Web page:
- Tourism receipts: More than doubled to USD 10.7 bn in FY 2021-22, despite the vaporization of the Russian and Ukrainian markets, which together accounted for c. 30% of our pre-invasion tourism market. Our overall tourist arrivals rose more than 85% y-o-y in 1H 2022;
- Other exports rose 53% y-o-y during the fiscal year to USD 43.9 bn;
- Remittances from Egyptian expats increased slightly to USD 31.9 bn, from USD 31.4 bn last year;
- Suez Canal revenues jumped 18.4% y-o-y to a record USD 7 bn for the fiscal year, and hit a monthly record of USD 744.8 mn in July.
The good news: Tourism has proven particularly resilient this year despite predictions of an apocalypse, while remittances and the Suez Canal have been booming.
While we’re cheering the float and all of the CBE’s accompanying policy measures, we’re not fans of the 200 bps rate hike.
First: The global environment is increasingly contractionary and still fraught. The Fed and other major central banks have raised rates further. As we noted this morning, Canada signaled yesterday that while the end may be in sight, tightening isn’t over — and the ECB will likely also hike rates later today.
This is a race that we, as an emerging market, cannot win — and shouldn’t have entered in the first place. Capital allocators looking for low-risk, high-yield fixed income returns have plenty of choices in “secure” developed markets. The CBE and the Madbouly government have both signaled that they think it’s better to build an economy on FDI and exports than on hot money. We agree. And that’s before you throw in the simple fact that rate hikes like this are NOT good for the state budget.
What’s more, rate hikes are bad for businesses. As we have repeatedly argued, Egypt needs to focus on a limited number of industries that can have great export prospects and that can bring in FDI. High rates limit access to funding, quash appetite for CAPEX spending, slow down restocking, and slam the brakes on activity in manufacturing that is already slow and challenged. With lending activity slowing down and state-owned banks sucking liquidity out of the market with high-rate instruments, rising rates aren’t great for the banking system, either. Continuous rate increases, and the reactionary issuance of instruments that target flows from retail clients, drive up the cost of funding, leaving banks facing the compression of NIMs, loss of market share, or both.
What’s more, rate hikes may be losing their domestic bite. The general public have been “stung” way too many times during previous currency “liberalizations” and the high-yield instruments that got pushed out in tandem (remember the New Suez Canal CDs? Or the ones that paid over 20%? Or even the 13+% from earlier this year?). Some savers with sufficient disposable income and EGP holdings will park their cash in the highest-yielding instruments available. But those who lost faith in having large EGP holdings will flock towards less liquid, traditional perceived “stores of wealth” — ie: real estate and gold. Pretty much nobody from the second group would be swayed by an extra 200 bps. Their trust in the system will have to be regained over time through sound monetary governance — for which we’re starting to see green shoots.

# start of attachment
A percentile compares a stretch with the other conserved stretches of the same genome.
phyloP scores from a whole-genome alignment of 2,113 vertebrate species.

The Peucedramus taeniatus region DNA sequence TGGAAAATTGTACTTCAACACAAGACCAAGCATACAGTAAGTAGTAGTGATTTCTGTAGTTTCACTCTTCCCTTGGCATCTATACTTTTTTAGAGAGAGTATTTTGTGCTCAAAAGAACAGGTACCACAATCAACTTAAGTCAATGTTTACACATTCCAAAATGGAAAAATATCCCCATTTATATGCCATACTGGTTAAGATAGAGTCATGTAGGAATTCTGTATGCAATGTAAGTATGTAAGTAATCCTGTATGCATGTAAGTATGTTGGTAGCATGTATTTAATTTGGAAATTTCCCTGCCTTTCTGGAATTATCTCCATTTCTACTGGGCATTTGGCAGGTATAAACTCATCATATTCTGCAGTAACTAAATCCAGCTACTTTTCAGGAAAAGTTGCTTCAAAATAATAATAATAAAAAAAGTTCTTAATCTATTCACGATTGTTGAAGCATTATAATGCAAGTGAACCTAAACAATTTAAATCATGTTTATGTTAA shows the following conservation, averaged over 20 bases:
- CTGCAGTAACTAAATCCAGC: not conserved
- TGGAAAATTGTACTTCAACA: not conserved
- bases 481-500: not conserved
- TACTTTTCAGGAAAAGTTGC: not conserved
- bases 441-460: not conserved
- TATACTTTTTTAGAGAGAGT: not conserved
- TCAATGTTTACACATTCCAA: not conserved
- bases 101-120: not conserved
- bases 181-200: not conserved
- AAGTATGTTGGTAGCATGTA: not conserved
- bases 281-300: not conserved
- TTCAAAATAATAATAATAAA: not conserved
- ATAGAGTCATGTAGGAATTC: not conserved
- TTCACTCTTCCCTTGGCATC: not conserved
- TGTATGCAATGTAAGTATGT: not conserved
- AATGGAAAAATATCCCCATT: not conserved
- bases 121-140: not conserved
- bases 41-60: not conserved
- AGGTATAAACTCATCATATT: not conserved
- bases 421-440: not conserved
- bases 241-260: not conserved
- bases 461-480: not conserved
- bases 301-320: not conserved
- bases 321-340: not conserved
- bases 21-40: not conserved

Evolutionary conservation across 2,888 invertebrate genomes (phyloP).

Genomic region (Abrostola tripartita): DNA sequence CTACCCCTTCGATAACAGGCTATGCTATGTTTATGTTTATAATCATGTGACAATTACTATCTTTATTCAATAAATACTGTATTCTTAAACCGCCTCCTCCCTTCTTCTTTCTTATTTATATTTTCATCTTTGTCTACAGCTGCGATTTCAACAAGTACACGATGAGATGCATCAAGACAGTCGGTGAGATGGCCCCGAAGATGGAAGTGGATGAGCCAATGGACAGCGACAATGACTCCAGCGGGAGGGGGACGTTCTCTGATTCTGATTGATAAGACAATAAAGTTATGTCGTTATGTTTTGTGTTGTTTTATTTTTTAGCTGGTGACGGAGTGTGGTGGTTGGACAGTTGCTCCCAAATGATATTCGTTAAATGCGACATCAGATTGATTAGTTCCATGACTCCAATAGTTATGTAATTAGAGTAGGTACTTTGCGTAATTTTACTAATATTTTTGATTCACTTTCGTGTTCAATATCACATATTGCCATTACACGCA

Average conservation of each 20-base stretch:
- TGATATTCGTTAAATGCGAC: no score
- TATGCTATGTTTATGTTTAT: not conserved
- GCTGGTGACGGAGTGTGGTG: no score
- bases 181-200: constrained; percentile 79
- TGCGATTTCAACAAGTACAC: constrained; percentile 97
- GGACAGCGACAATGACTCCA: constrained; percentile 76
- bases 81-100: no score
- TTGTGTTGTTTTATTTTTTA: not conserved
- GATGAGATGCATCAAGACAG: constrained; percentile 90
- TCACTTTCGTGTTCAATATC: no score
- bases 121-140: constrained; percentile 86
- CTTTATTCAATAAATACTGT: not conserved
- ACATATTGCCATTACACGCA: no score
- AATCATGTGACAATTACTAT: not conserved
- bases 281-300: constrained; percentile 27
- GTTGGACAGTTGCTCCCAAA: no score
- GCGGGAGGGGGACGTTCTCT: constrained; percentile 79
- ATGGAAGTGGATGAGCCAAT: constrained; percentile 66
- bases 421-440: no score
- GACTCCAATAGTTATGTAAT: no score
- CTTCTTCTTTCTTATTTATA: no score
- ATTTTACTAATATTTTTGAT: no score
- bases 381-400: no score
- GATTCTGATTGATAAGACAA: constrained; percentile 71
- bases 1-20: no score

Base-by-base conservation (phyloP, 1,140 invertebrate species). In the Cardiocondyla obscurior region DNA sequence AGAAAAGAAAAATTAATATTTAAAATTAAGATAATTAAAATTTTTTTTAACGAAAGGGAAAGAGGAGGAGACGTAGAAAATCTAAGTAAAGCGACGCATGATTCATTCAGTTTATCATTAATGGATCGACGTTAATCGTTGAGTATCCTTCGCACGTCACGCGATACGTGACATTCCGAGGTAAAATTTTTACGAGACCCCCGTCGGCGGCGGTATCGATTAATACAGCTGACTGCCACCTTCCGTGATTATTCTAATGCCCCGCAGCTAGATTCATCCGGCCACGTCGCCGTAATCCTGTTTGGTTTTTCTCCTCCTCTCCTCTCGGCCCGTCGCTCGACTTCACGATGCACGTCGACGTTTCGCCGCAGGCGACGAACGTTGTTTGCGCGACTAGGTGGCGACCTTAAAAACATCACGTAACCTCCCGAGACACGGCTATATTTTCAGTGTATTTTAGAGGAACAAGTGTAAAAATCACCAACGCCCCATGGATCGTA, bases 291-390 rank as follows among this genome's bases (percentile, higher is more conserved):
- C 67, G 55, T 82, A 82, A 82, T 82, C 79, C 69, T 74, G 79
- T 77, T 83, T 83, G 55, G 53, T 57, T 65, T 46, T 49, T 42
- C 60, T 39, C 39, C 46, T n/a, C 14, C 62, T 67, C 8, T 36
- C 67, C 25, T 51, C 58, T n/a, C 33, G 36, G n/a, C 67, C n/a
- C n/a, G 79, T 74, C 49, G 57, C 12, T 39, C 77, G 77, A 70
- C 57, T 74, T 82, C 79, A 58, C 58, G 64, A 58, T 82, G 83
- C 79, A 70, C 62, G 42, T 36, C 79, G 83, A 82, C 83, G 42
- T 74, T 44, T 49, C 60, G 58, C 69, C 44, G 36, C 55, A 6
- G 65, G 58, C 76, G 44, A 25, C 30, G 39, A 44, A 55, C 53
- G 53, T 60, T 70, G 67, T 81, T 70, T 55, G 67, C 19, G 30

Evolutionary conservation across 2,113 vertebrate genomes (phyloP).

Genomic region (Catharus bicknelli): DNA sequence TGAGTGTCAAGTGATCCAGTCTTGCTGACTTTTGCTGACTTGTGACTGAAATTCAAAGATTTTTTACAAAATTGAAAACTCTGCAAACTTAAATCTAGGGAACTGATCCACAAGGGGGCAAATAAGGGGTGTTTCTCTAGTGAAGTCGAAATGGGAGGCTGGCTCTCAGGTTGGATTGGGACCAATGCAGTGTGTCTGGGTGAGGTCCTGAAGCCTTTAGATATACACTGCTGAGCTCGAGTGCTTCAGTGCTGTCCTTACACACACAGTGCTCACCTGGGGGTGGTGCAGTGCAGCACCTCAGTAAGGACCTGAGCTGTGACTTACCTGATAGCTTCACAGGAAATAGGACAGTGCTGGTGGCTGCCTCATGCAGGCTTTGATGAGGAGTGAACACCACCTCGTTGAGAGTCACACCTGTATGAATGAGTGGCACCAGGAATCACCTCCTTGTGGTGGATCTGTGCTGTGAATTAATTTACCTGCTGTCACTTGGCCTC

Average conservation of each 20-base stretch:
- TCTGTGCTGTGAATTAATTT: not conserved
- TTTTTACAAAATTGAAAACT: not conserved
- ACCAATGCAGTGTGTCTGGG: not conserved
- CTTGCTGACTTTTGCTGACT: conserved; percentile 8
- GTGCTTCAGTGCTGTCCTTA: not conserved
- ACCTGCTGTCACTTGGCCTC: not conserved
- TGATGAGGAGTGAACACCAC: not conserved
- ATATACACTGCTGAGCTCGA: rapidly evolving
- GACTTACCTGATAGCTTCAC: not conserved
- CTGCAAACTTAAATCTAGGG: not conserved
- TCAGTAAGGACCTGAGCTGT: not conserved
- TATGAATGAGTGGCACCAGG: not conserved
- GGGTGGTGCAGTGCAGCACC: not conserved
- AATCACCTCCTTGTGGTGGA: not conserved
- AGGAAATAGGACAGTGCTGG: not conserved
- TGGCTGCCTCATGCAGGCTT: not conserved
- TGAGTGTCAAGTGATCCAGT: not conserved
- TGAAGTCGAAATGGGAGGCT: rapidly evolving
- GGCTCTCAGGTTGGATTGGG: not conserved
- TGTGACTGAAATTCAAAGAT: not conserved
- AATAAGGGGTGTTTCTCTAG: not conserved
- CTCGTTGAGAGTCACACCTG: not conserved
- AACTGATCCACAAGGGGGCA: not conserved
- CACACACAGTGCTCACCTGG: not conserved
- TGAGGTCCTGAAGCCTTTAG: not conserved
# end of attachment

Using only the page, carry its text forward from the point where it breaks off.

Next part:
We understand the central bank is actively working on reducing the amount of money in circulation to curb the growth in inflation rates. Hassan Abdalla’s move to boost reserve requirements for banks was brilliant. Raising rates right now is not a strong enough tool to achieve that goal — and the collateral damage it creates is potentially greater than any good coming from it.
GLOBAL PRESS COVERAGE-
The foreign press is playing the “how low can the EGP go” game: The story has made a surprisingly small dent in the global financial press, with what little coverage there is focusing on the extent of the EGP’s drop in the immediate aftermath of the float. These are just simply tallies for the FX rate at various intervals with the majority being pickups from earlier newswire coverage.
There is concern about the float driving up inflation: A lot of the discussion on the inflation spike expected as a result of the float centered around whether the 200 bps rate hike was the right move. “Higher interest rates are needed given the acceleration in inflation and more strengthening expected in the coming months,” Monica Malik, chief economist at Abu Dhabi Commercial Bank, told Bloomberg. Analysts speaking to Sky News Arabia also said the rate hike was a quick fix to the expected inflation.
Opinions and analysis in Bloomberg’s more nuanced coverage point to cautious optimism, particularly in light of the IMF package. “We have to see the IMF program’s assumptions but an extra USD 5 bn from bilaterals will help plug external funding gaps,” Gordon G. Bowers, a London-based analyst at Columbia Threadneedle Investments, tells Bloomberg. “Seems that additional GCC support was contingent on IMF involvement. This is a positive,” he noted.
The question now is to what extent will investors in Egypt’s debt be reassured with the agreement. “The real driver of Egypt’s sovereign performance will be the IMF [agreement],” Todd Schubert, head of fixed-income research at Bank of Singapore, tells Bloomberg.
…And whether Egypt will stick to the new FX regime: “The key question is whether authorities will allow greater flexibility in the exchange rate or, like 2016, merely re-peg the currency to a weaker level against the [USD],” Ziad Daoud, Bloomberg’s chief emerging markets economist said.
LOCAL PRESS COVERAGE
The local press is broadly muted in its coverage of today’s events. The front pages of most local news outlets are now being led by the arrival of UAE Vice President and Prime Minister Mohammed bin Rashed Al Maktoum, pushing their coverage of the CBE’s moves and the IMF agreement further down. Some, including Al Masry Al Youm and Masrawy, have a play-by-play of market reactions and expectations of how the float and higher interest rates will impact inflation.